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The Kaiser's Navigator: A Peter Sparke Book by [Chapman, Scott]
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The Kaiser's Navigator: A Peter Sparke Book Kindle Edition

4.3 out of 5 stars 12 customer reviews
Book 2 of 5 in Peter Sparke (5 Book Series)
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Product details

  • Format: Kindle Edition
  • File Size: 650 KB
  • Print Length: 160 pages
  • Publisher: PublishNation (21 Jan. 2014)
  • Sold by: Amazon Media EU S.à r.l.
  • Language: English
  • ASIN: B00HZLCVB8
  • Text-to-Speech: Enabled
  • X-Ray:
  • Word Wise: Enabled
  • Enhanced Typesetting: Enabled
  • Average Customer Review: 4.2 out of 5 stars 12 customer reviews
  • Amazon Bestsellers Rank: #23,678 Paid in Kindle Store (See Top 100 Paid in Kindle Store)
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Customer Reviews

4.3 out of 5 stars
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Top Customer Reviews

Format: Kindle Edition Verified Purchase
A fabulous series of intriguing tales from the ultra modern to the 13th Century. So gripping I couldn't put any of these books down. Only one small gripe; the number of typo errors became somewhat annoying, and I deliberately reported every one I noticed. Give the editors some work to do that should have been completed prior to publishing. However this doesn't take anything away from the books.
I will be eagerly looking out for more Scott Chapman books
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Format: Kindle Edition
After reading the writers first book I was not dissapointed with his second. He managed again to draw me in with his webs of telling two tales that come together but still tell the story of two different people and times. Combining German history with todays consequences and the journey of discovery. I would love to read more as it is not too heavy but still provides a good read. Can't wait for the next book. :D
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Format: Kindle Edition Verified Purchase
Fast paced and very readable. Chapman creates a very vivid storyline and both the characters and the plot lines are believable.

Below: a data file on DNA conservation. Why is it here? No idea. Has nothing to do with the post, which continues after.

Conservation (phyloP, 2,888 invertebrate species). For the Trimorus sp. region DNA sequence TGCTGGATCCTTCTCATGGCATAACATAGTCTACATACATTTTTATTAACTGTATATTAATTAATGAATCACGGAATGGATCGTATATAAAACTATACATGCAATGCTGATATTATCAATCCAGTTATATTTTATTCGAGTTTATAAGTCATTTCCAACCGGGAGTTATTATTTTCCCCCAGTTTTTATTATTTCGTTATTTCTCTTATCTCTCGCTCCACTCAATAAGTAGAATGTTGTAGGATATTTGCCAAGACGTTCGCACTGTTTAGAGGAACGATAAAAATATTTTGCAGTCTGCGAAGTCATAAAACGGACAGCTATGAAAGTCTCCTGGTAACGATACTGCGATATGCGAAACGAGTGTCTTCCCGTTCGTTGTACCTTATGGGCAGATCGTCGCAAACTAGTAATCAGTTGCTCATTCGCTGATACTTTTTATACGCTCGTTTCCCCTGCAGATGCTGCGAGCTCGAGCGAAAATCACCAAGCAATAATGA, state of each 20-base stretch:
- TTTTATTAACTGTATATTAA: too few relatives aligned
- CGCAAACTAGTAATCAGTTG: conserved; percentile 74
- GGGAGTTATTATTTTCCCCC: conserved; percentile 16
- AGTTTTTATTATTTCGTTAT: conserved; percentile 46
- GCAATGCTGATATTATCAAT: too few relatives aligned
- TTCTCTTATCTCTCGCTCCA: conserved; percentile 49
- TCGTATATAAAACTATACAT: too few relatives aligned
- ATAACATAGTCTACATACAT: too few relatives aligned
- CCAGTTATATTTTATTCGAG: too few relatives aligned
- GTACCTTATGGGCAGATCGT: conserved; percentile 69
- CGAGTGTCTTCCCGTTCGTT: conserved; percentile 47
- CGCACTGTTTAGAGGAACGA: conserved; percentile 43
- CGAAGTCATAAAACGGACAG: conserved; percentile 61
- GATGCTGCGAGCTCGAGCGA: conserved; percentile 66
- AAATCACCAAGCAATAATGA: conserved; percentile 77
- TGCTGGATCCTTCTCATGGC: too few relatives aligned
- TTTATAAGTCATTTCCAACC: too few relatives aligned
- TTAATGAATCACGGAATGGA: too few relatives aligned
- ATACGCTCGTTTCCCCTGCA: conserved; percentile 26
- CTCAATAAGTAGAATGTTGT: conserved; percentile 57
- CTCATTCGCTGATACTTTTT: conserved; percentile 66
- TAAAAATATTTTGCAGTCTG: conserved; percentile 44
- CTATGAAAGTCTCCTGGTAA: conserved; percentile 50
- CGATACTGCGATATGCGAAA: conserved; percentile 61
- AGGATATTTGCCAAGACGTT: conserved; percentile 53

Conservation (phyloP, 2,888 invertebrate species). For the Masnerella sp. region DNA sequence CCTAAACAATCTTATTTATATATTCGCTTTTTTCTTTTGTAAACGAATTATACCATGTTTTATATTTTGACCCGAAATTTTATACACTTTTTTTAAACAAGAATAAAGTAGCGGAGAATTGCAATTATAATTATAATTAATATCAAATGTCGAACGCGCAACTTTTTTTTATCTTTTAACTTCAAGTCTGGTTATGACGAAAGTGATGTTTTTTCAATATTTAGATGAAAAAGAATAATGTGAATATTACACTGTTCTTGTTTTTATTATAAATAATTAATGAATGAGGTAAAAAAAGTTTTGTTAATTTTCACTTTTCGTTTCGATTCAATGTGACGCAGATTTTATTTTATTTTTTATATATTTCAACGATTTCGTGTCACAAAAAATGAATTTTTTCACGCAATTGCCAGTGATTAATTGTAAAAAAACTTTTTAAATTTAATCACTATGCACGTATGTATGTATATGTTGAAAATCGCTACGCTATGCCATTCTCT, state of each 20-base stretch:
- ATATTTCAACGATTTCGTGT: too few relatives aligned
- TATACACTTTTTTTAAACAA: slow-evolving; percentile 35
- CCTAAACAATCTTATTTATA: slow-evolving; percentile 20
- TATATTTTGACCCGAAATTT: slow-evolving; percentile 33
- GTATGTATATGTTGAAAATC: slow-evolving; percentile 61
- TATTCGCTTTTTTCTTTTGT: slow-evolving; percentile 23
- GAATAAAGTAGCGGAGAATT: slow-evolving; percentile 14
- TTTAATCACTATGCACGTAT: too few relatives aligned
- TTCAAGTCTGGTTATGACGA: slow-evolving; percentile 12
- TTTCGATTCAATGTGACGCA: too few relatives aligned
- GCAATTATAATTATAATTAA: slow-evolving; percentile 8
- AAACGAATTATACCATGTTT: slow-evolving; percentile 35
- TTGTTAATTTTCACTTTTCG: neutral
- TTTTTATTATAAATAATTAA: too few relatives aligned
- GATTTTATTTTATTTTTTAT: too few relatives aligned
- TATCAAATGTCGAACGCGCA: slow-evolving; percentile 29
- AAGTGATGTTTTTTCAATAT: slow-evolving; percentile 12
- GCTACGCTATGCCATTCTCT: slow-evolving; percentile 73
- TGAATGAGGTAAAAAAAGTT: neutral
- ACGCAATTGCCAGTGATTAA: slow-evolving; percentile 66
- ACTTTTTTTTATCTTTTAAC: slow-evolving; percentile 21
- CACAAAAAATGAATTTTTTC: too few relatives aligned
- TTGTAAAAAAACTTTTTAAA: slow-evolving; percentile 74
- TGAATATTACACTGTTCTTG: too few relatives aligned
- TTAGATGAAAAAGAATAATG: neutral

I had no idea there was a revolution in Germany, and linking that, Antarctic exploration and a modern thriller works really well.
Looking forward to seeing these characters in another book.
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Format: Kindle Edition
Scott Chapman has a nice writing style for a thriller writer. His work is pacey and easy to read. It carried me along with no trouble.

As with his first book 'The Templar Vault', there are two parallel stories: one set in the present day where the protagonist, Peter Sparke, has been hired to discover the wreckage of an Argentine research ship from the early 20th century and one set just before the First World War when a German naval vessel originally discovered the wreck. The modern story has a sketchy sub-plot involving the Falkland Islands, while the story about the German naval expedition follows the subsequent career of the navigator as he is captured in World War I and returns to Germany to see the start of what would turn into Nazism.

It's a good thing that Chapman is such a fluent writer, because this disguises rather a confused plot. The problem is that none of the characters really do very much. Peter Sparke has been made CEO of a German company that hires out what is essentially troubleshooting expertise. Much is made of his boredom organising the office furniture and that is because it is essentially quite boring. Chapman sexes things up with some high-tech computers but, such is the speed of development of technical wizardry, that these failed to impress me. Voice recognition and remote access are readily available to us all, so why should we be excited by them?

The navigator's experiences are more interesting, though the best bits have nothing to do with navigation. There is widespread ignorance in the UK about what exactly was going on in Germany after the end of the Great War. My own interest doesn't really start until the 1930s, so I can't swear to the accuracy of Chapman's narrative, but I found it convincing.
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Format: Kindle Edition Verified Purchase
Interesting story, good, easy read.
The background story of the main characters personal life could move a little quicker, it will take 10 books or more to see how this develops at thie current pace.
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Format: Kindle Edition Verified Purchase
...but modern day characters unconvincing... The historical part of the story was more absorbing and better written than the contemporary sections. But an enjoyable read nonetheless.
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